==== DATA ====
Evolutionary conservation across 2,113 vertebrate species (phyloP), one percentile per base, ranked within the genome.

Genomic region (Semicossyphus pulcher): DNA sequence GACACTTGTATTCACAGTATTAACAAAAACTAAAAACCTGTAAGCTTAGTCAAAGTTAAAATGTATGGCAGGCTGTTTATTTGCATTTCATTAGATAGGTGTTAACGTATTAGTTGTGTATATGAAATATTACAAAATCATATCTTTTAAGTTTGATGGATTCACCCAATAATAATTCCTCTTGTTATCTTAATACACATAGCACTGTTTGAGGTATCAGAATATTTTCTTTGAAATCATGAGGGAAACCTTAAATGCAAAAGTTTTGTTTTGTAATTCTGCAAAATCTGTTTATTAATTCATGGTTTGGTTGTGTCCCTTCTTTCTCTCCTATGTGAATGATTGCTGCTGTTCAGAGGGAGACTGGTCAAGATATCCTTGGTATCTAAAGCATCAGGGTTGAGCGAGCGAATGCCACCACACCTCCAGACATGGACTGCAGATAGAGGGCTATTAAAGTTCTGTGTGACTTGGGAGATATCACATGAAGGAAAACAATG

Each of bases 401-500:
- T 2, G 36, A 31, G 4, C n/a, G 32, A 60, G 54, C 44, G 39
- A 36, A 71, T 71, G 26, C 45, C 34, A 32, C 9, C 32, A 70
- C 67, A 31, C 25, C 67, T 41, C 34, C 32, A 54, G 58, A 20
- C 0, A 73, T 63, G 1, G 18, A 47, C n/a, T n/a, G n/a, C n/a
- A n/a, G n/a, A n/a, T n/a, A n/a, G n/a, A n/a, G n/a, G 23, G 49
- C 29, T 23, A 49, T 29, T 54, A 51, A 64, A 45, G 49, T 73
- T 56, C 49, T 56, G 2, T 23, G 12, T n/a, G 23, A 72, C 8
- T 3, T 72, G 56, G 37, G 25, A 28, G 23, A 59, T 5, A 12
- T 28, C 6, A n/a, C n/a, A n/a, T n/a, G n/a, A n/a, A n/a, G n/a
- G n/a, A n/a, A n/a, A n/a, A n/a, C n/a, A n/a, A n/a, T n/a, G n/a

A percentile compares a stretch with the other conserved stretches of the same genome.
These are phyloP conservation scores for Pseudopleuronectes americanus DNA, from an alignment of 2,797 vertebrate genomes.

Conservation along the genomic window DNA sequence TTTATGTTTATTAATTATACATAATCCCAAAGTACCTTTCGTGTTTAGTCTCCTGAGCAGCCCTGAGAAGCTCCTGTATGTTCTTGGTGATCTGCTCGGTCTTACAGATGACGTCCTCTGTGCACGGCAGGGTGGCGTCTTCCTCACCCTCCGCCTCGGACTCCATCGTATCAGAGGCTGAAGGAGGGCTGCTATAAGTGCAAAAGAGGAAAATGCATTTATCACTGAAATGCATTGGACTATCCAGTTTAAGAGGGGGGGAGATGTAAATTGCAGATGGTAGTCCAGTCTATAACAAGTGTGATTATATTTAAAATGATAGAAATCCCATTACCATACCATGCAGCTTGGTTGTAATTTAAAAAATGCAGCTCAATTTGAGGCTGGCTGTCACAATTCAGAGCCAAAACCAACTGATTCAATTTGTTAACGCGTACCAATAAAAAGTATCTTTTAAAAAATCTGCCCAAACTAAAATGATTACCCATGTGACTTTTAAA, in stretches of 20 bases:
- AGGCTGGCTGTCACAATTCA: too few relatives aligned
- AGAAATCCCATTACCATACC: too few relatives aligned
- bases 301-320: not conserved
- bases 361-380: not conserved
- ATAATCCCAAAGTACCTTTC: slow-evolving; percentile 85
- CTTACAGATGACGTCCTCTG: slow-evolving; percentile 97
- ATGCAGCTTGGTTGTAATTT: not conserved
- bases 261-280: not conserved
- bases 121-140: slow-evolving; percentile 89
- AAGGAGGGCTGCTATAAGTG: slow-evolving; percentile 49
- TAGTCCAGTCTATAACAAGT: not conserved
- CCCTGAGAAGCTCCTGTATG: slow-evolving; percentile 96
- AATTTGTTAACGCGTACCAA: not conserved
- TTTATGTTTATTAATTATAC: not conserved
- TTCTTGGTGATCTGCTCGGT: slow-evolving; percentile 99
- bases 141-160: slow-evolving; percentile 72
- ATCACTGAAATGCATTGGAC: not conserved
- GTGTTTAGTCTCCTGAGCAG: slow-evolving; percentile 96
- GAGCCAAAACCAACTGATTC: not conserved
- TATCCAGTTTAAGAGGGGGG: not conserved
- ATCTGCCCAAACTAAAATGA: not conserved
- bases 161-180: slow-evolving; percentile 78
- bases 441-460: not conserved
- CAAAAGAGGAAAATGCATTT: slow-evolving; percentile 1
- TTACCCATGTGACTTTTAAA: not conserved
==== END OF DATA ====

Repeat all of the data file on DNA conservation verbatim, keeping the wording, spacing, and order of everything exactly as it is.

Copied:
Evolutionary conservation across 2,113 vertebrate species (phyloP), one percentile per base, ranked within the genome.

Genomic region (Semicossyphus pulcher): DNA sequence GACACTTGTATTCACAGTATTAACAAAAACTAAAAACCTGTAAGCTTAGTCAAAGTTAAAATGTATGGCAGGCTGTTTATTTGCATTTCATTAGATAGGTGTTAACGTATTAGTTGTGTATATGAAATATTACAAAATCATATCTTTTAAGTTTGATGGATTCACCCAATAATAATTCCTCTTGTTATCTTAATACACATAGCACTGTTTGAGGTATCAGAATATTTTCTTTGAAATCATGAGGGAAACCTTAAATGCAAAAGTTTTGTTTTGTAATTCTGCAAAATCTGTTTATTAATTCATGGTTTGGTTGTGTCCCTTCTTTCTCTCCTATGTGAATGATTGCTGCTGTTCAGAGGGAGACTGGTCAAGATATCCTTGGTATCTAAAGCATCAGGGTTGAGCGAGCGAATGCCACCACACCTCCAGACATGGACTGCAGATAGAGGGCTATTAAAGTTCTGTGTGACTTGGGAGATATCACATGAAGGAAAACAATG

Each of bases 401-500:
- T 2, G 36, A 31, G 4, C n/a, G 32, A 60, G 54, C 44, G 39
- A 36, A 71, T 71, G 26, C 45, C 34, A 32, C 9, C 32, A 70
- C 67, A 31, C 25, C 67, T 41, C 34, C 32, A 54, G 58, A 20
- C 0, A 73, T 63, G 1, G 18, A 47, C n/a, T n/a, G n/a, C n/a
- A n/a, G n/a, A n/a, T n/a, A n/a, G n/a, A n/a, G n/a, G 23, G 49
- C 29, T 23, A 49, T 29, T 54, A 51, A 64, A 45, G 49, T 73
- T 56, C 49, T 56, G 2, T 23, G 12, T n/a, G 23, A 72, C 8
- T 3, T 72, G 56, G 37, G 25, A 28, G 23, A 59, T 5, A 12
- T 28, C 6, A n/a, C n/a, A n/a, T n/a, G n/a, A n/a, A n/a, G n/a
- G n/a, A n/a, A n/a, A n/a, A n/a, C n/a, A n/a, A n/a, T n/a, G n/a

A percentile compares a stretch with the other conserved stretches of the same genome.
These are phyloP conservation scores for Pseudopleuronectes americanus DNA, from an alignment of 2,797 vertebrate genomes.

Conservation along the genomic window DNA sequence TTTATGTTTATTAATTATACATAATCCCAAAGTACCTTTCGTGTTTAGTCTCCTGAGCAGCCCTGAGAAGCTCCTGTATGTTCTTGGTGATCTGCTCGGTCTTACAGATGACGTCCTCTGTGCACGGCAGGGTGGCGTCTTCCTCACCCTCCGCCTCGGACTCCATCGTATCAGAGGCTGAAGGAGGGCTGCTATAAGTGCAAAAGAGGAAAATGCATTTATCACTGAAATGCATTGGACTATCCAGTTTAAGAGGGGGGGAGATGTAAATTGCAGATGGTAGTCCAGTCTATAACAAGTGTGATTATATTTAAAATGATAGAAATCCCATTACCATACCATGCAGCTTGGTTGTAATTTAAAAAATGCAGCTCAATTTGAGGCTGGCTGTCACAATTCAGAGCCAAAACCAACTGATTCAATTTGTTAACGCGTACCAATAAAAAGTATCTTTTAAAAAATCTGCCCAAACTAAAATGATTACCCATGTGACTTTTAAA, in stretches of 20 bases:
- AGGCTGGCTGTCACAATTCA: too few relatives aligned
- AGAAATCCCATTACCATACC: too few relatives aligned
- bases 301-320: not conserved
- bases 361-380: not conserved
- ATAATCCCAAAGTACCTTTC: slow-evolving; percentile 85
- CTTACAGATGACGTCCTCTG: slow-evolving; percentile 97
- ATGCAGCTTGGTTGTAATTT: not conserved
- bases 261-280: not conserved
- bases 121-140: slow-evolving; percentile 89
- AAGGAGGGCTGCTATAAGTG: slow-evolving; percentile 49
- TAGTCCAGTCTATAACAAGT: not conserved
- CCCTGAGAAGCTCCTGTATG: slow-evolving; percentile 96
- AATTTGTTAACGCGTACCAA: not conserved
- TTTATGTTTATTAATTATAC: not conserved
- TTCTTGGTGATCTGCTCGGT: slow-evolving; percentile 99
- bases 141-160: slow-evolving; percentile 72
- ATCACTGAAATGCATTGGAC: not conserved
- GTGTTTAGTCTCCTGAGCAG: slow-evolving; percentile 96
- GAGCCAAAACCAACTGATTC: not conserved
- TATCCAGTTTAAGAGGGGGG: not conserved
- ATCTGCCCAAACTAAAATGA: not conserved
- bases 161-180: slow-evolving; percentile 78
- bases 441-460: not conserved
- CAAAAGAGGAAAATGCATTT: slow-evolving; percentile 1
- TTACCCATGTGACTTTTAAA: not conserved